Rheumatoid arthritis (RA) is a systemic autoimmune disease that predominantly affects the joints. Additionally, it is known to increase the risk of various cardiovascular diseases including heart failure and pericarditis (inflammation of the outer layer of the heart).
Researchers agree that heart failure is one of the common causes of increased mortality in people with RA and is more common in people with RA than in a population of similar age and gender distribution without RA.
What is heart failure?
Heart failure occurs when the heart muscle fails to pump as much blood as the body requires. Although the heart continues to beat, it is inefficient and cannot supply adequately.
Many studies have connected heart failure to inflammation-related substances. These inflammatory molecules are high in disorders such as rheumatoid arthritis (RA). RA is an autoimmune and progressive chronic disease characterized by an immune system failure and releases various inflammatory mediators in the body that promote inflammation.
Heart failure caused by RA is due to the following:
- Reduced left ventricular (LV) ejection fraction. This is earlier referred to as LV systolic dysfunction.
- Preserved LV ejection fraction. This is earlier referred to as LV diastolic dysfunction.
- Asymptomatic LV systolic dysfunction
What are the factors that increase the risk of heart failure with rheumatoid arthritis?
Causes responsible for an increased risk of heart failure in rheumatoid arthritis (RA) include the following:
Inflammatory mediators may have a role in the onset of heart failure in RA. A study on people with RA who developed heart failure reported a high erythrocyte sedimentation rate (ESR) >39 mm/hour 6 months after the new onset of heart failure. Most individuals developed anemia 6 months after developing heart failure, which indicates the presence of systemic inflammation.
A cross-sectional study reported that an ESR of >16 mm/hour and a C-reactive protein of >10 mg/L were both related to an elevated risk of heart failure, suggesting that there is a significant relationship between active inflammation and heart failure in individuals with RA.
Antirheumatic drug therapy
Disease-modifying antirheumatic drugs can affect the immune status adversely and increase the predisposition to systemic infections and heart muscle inflammation.
- Glucocorticoids: It is believed that the use of glucocorticoids for the treatment of RA increases the risk of heart failure, myocardial infarction, myocarditis, and other causes of mortality. Moreover, it is believed that the risk of a life-threatening condition depends on the dose of glucocorticoids. Large observational research found that the risk of heart failure increased with the daily glucocorticoids administered, such as 7.5 mg/day of prednisone or its equivalent compared to non-users. The cardiovascular risk was higher for people who had continuous prescriptions than for those who had intermittent prescribing of glucocorticoids, and it was higher for those who used glucocorticoids 6 months after a cardiovascular incident than for those who used glucocorticoids earlier. Therefore, studies conclude that continuous use of glucocorticoids, which can reduce inflammation caused by RA, has shown an increased risk of heart failure in people with RA. However, the general population without RA showed no signs of an increased risk of cardiovascular events.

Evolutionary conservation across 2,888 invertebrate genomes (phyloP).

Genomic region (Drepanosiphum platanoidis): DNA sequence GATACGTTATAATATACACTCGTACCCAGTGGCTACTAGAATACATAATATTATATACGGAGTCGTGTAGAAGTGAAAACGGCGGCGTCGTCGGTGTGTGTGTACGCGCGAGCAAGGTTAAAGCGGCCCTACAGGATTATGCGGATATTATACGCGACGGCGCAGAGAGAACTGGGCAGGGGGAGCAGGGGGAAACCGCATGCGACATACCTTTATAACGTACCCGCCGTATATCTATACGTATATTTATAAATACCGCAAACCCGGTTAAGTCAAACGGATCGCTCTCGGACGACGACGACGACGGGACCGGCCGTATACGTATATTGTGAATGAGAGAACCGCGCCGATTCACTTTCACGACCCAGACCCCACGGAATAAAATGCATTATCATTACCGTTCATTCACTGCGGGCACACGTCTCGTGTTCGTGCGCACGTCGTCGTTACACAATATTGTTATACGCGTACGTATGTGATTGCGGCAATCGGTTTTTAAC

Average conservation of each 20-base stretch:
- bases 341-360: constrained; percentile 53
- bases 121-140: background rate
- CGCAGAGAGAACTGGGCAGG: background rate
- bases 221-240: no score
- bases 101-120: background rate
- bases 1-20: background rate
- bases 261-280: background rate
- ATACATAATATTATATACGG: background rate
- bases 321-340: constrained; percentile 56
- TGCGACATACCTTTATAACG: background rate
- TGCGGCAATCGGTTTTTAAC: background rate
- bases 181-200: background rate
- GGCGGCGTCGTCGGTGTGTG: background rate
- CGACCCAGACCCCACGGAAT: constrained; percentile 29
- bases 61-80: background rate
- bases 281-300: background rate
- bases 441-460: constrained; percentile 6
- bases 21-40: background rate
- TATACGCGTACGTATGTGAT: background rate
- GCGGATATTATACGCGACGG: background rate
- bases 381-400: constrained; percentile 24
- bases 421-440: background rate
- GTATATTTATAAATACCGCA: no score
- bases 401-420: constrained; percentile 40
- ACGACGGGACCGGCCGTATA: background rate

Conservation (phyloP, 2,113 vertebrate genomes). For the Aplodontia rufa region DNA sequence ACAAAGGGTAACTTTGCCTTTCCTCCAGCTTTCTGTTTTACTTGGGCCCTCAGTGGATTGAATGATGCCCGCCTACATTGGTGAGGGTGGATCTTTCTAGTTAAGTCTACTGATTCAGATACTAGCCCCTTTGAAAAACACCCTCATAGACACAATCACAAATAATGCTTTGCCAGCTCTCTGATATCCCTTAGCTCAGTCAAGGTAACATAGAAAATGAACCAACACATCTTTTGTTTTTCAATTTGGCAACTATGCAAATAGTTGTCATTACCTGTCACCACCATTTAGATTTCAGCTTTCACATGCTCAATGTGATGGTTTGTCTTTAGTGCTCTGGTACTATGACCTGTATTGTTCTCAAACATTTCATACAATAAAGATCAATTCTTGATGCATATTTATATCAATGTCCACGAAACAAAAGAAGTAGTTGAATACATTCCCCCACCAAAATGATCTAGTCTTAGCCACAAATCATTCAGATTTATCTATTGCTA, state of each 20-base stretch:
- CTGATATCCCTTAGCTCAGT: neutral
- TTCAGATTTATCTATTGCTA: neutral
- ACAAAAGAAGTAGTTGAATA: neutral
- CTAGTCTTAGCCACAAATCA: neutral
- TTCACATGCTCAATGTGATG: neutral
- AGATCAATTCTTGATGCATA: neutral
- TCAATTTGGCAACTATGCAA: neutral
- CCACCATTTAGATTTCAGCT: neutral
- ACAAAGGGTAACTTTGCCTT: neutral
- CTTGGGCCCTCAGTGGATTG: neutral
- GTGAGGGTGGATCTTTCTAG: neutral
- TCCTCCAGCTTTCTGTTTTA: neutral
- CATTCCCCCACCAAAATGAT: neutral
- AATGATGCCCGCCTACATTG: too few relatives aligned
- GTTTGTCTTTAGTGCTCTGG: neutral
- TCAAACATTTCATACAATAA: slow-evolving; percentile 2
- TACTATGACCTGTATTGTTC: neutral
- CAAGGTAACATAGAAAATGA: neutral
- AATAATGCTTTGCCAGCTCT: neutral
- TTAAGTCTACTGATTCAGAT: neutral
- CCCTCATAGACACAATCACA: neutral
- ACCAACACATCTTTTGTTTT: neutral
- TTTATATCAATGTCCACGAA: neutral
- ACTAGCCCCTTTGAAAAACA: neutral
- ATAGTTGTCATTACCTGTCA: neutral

- Nonsteroidal anti-inflammatory drugs (NSAIDs): NSAID usage is rarely associated with the onset of new heart failure; however, it can aggravate preexisting heart failure. The main cause of heart failure aggravation is an increase in afterload caused by NSAID-induced systemic vasoconstriction, which can lead to a further decrease in cardiac contractility and cardiac output in advanced heart failure.
- Antimalarial drugs: Drug-induced cardiomyopathy (a disease of the heart muscles that reduces the ability to pump blood efficiently) can be caused by antimalarial medications such as chloroquine and hydroxychloroquine.
- Tumor necrosis factor (TNF) inhibitors: TNF inhibitors may increase the risk of heart failure in people with RA, but they are usually well-tolerated.
Ischemic heart disease
In the general population, the most common cause of heart failure owing to systolic dysfunction (failure to pump blood to the body) is ischemic cardiomyopathy. Because the risk of coronary disease in people with RA is higher than that in the general population, heart failure occurs from ischemic cardiomyopathy in people with RA.
Secondary amyloidosis (deposit of waxy amyloid protein within heart muscle fiber) caused by chronic inflammation due to RA may result in heart failure owing to infiltrative cardiomyopathy. However, it is a very rare complication.
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Ahlers, Michael J., et al. "Heart Failure Risk Associated With Rheumatoid Arthritis–Related Chronic Inflammation." Journal of the American Heart Association 9(10) May 7, 2020. <https://www.ahajournals.org/doi/10.1161/JAHA.119.014661#:~:text=In%20a%20large%20contemporary%20clinical,factors%20and%20coronary%20artery%20disease>.
Kaplan, M.J. "Cardiovascular complications of rheumatoid arthritis: assessment, prevention, and treatment." Rheum Dis Clin North Am 36.2 May 2010: 405-26. doi: 10.1016/j.rdc.2010.02.002. PMID: 20510241; PMCID: PMC2892739. <https://www.ncbi.nlm.nih.gov/pmc/articles/PMC2892739/>.
Sorour, Ahmed A., et al. "Use of Hydroxychloroquine and Risk of Heart Failure in Patients With Rheumatoid Arthritis." The Journal of Rheumatology 48(10) October 2021: 1508-1511; DOI: https://doi.org/10.3899/jrheum.201180 <https://www.jrheum.org/content/48/10/1508>.
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